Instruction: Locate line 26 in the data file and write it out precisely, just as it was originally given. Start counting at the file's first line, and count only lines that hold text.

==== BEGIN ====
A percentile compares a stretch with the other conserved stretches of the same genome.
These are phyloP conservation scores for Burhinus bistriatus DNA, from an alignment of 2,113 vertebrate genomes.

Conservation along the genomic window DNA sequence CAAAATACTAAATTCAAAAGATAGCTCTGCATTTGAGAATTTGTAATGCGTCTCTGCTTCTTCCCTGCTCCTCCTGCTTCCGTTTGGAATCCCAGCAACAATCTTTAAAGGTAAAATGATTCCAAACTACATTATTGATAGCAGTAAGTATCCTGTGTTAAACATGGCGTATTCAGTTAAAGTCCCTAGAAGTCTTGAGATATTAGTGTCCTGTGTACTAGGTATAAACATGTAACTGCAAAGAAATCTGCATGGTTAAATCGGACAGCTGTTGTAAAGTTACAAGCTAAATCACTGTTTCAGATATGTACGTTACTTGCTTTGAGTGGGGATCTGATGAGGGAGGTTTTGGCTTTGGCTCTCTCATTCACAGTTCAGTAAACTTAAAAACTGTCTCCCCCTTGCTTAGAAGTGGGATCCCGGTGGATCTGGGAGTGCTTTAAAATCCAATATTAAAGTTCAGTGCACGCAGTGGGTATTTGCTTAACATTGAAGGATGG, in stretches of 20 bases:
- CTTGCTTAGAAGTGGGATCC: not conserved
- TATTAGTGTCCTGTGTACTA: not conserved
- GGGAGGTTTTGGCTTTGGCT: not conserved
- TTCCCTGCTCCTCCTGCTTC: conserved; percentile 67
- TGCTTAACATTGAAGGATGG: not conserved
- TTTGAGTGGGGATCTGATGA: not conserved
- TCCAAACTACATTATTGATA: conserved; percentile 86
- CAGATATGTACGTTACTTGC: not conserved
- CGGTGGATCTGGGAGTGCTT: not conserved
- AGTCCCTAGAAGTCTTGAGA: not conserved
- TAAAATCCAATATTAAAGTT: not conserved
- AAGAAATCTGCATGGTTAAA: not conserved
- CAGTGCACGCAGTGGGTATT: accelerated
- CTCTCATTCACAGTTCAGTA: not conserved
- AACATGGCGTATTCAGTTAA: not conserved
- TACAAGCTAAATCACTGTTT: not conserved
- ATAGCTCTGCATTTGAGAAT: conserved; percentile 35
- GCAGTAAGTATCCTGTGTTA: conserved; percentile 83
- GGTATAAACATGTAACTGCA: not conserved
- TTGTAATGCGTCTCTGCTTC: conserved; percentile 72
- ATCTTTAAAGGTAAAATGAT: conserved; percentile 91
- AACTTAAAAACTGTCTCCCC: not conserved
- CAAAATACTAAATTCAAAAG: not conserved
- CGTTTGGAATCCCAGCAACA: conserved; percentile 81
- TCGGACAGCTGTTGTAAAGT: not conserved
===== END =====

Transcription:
- CAAAATACTAAATTCAAAAG: not conserved